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Winding spiral arms reveal black hole mass

How tightly a galaxy's spiral arms wind up suggests the mass of its central black hole, researchers say.
M31
The Andromeda Galaxy has tightly wound spiral arms and a beefy black hole weighing 170 million Suns.
Conrad Jung
June 2, 2008
Astronomers have long recognized that many spiral galaxies, including our own Milky Way, sport black holes in their centers that weigh millions of Suns. Determining these masses usually requires detailed observations of stellar motions in each galaxy's heart. "That limits you to the nearest 30 or 40 spirals, even with the Hubble Space Telescope," says Marc Seigar at the University of Arkansas, Little Rock.

Seigar thinks he's found an easier way, one that can be extended to as far as spiral structure can be detected. He led a team that established a relationship between the mass of a galaxy's central black hole and the pitch angle of its spiral arms, a measure of how tightly they wind up.

The researchers looked at spiral arm angles for 25 galaxies with central black-hole masses established in other studies. They also included the Milky Way and the Andromeda Galaxy (M31) by using previously established pitch angles for these galaxies.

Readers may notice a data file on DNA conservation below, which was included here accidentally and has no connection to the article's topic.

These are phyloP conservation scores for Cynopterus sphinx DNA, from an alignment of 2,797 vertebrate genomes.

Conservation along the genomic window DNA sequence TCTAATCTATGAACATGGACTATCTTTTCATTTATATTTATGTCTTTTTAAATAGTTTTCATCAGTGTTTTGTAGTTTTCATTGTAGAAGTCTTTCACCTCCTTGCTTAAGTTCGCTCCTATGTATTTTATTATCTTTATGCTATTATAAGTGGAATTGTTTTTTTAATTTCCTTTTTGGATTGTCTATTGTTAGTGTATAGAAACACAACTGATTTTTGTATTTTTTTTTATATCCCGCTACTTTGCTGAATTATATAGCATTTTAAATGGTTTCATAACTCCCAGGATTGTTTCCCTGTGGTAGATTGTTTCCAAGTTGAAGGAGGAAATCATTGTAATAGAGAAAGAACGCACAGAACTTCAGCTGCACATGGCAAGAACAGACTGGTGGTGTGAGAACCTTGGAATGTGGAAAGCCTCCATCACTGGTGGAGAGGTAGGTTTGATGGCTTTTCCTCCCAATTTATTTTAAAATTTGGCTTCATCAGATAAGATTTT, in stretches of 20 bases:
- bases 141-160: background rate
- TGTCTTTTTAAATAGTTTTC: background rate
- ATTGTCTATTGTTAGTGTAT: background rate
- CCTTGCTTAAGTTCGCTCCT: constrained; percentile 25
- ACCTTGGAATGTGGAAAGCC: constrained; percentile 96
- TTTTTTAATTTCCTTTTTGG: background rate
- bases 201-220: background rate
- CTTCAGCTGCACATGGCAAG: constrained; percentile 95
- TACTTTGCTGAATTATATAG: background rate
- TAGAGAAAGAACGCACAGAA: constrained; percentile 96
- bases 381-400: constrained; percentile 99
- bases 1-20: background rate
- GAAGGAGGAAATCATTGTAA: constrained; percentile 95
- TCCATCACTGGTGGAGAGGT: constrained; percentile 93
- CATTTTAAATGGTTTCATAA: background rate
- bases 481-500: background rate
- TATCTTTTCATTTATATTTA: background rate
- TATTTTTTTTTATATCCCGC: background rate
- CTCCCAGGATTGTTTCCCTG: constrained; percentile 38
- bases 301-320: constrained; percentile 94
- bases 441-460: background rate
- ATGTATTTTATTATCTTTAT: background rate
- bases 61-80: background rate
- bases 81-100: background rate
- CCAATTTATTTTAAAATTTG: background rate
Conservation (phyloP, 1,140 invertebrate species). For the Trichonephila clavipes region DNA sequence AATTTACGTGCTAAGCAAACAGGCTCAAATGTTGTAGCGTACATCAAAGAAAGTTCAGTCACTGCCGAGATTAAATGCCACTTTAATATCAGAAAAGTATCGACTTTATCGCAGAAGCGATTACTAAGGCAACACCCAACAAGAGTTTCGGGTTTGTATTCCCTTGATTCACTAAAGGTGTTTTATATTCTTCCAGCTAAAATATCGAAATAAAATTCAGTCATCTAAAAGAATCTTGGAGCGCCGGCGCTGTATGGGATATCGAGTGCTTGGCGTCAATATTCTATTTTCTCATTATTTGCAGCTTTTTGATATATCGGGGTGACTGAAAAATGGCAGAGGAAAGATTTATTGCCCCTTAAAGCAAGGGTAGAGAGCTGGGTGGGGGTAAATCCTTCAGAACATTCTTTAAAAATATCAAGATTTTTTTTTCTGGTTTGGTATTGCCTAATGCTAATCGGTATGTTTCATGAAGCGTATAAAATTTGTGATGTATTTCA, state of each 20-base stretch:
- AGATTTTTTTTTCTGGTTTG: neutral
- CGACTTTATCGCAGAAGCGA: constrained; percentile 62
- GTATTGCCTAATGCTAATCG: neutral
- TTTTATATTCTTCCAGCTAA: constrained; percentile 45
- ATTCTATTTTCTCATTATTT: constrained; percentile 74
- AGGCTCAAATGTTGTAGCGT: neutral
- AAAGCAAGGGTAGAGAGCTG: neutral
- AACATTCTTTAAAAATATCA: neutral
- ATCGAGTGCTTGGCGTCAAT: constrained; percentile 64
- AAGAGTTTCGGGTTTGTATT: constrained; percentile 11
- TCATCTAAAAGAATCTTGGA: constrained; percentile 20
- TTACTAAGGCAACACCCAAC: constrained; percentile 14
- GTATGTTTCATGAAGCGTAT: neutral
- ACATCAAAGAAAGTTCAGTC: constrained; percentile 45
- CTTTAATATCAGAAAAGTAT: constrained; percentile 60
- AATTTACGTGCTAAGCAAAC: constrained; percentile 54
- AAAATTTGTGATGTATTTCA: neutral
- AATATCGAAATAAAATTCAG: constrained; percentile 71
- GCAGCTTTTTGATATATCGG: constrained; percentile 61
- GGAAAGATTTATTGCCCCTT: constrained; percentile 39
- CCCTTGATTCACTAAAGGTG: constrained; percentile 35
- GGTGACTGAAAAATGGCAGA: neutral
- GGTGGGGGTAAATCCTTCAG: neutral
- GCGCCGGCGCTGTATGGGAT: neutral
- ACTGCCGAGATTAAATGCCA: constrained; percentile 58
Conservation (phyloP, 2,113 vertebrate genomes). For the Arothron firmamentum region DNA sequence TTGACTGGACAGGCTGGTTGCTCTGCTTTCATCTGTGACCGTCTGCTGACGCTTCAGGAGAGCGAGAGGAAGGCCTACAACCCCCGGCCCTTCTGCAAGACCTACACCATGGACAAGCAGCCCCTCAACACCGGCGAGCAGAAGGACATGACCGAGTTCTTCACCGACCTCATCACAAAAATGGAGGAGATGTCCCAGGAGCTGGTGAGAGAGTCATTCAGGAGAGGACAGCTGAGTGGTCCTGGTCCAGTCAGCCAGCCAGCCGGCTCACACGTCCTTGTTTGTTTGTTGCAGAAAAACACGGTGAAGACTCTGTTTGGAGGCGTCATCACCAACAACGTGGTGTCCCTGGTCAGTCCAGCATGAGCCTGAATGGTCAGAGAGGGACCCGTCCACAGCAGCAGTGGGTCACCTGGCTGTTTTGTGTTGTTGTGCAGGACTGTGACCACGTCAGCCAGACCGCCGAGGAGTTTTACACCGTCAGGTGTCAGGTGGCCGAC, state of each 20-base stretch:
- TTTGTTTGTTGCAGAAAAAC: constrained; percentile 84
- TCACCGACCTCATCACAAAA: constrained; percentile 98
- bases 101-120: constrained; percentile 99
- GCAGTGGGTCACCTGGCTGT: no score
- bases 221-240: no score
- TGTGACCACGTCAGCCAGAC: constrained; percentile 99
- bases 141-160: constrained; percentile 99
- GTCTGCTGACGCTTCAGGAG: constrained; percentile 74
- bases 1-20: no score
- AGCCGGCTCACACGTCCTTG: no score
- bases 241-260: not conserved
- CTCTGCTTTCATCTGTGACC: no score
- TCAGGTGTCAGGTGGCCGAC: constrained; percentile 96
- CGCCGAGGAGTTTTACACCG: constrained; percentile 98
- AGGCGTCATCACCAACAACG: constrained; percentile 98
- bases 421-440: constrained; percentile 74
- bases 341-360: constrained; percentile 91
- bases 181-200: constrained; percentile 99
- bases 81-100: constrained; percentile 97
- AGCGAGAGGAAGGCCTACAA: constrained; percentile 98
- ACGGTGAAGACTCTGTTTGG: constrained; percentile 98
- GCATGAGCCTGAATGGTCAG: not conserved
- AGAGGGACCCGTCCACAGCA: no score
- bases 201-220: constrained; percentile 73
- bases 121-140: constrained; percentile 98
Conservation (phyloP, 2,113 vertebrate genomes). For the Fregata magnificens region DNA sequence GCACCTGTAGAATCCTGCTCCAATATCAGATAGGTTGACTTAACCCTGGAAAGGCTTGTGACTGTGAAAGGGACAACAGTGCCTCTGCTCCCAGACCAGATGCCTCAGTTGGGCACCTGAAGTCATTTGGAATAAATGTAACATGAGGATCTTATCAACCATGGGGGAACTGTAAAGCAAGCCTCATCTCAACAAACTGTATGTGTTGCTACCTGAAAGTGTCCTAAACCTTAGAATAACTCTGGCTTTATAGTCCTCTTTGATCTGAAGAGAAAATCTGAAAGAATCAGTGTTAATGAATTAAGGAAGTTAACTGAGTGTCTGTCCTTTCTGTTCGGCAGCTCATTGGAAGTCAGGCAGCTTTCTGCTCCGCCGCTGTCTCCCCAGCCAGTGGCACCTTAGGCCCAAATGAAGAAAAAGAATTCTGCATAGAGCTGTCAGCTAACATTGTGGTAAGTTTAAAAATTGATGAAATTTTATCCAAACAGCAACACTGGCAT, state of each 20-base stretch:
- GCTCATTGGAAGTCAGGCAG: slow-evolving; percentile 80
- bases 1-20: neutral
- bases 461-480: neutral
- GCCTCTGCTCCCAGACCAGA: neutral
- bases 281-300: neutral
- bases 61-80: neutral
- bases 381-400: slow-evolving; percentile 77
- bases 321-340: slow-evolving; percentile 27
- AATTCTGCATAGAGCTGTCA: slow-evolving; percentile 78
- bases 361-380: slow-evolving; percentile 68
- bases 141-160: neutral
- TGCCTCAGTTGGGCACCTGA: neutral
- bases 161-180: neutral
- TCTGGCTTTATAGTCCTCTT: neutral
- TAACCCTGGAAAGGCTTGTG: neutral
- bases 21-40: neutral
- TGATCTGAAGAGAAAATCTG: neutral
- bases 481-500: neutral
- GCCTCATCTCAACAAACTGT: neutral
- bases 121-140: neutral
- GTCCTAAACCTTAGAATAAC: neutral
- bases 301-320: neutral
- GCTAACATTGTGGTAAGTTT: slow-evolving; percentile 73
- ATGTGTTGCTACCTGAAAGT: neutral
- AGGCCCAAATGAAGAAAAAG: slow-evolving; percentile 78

M33
The loose, patchy arms of M33 correlate with its pint-sized 1,500-solar-mass central black hole.
T.A. Rector/M. Hanna (NRAO/AUI/NOAO/AURA/NSF
M31, whose central black hole is thought to weigh about 170 million Suns, winds tightly with pitch angles of about 7°. "M31 has the tightest-wound spiral structure of any galaxy we looked at, and it also has the most massive black hole," Seigar says. M33, with looser spiral arms angling at 42°, hosts a black hole with a mass of just 1,500 Suns. The Milky Way, with a central black hole of nearly 4 million Suns and a pitch angle of 22°, falls in between.

Seigar next hopes to apply the technique to very distant galaxies. "We can detect spiral structure in galaxies 8 billion light-years away, maybe a little farther," he says. "Using this simple relationship, we can establish the average black-hole mass at different distances and watch them grow as the universe gets older."

Such a study would reveal how supermassive black holes evolved through time, at least in a statistical sense. The team notes that Hubble images of some 700 distant spiral galaxies are now available as part of the Great Observatories Origins Deep Survey, and suggests the time is ripe for such a study.

Seigar presented the results today at the American Astronomical Society meeting in St. Louis. The full paper appeared in the May 10 Astrophysical Journal Letters.
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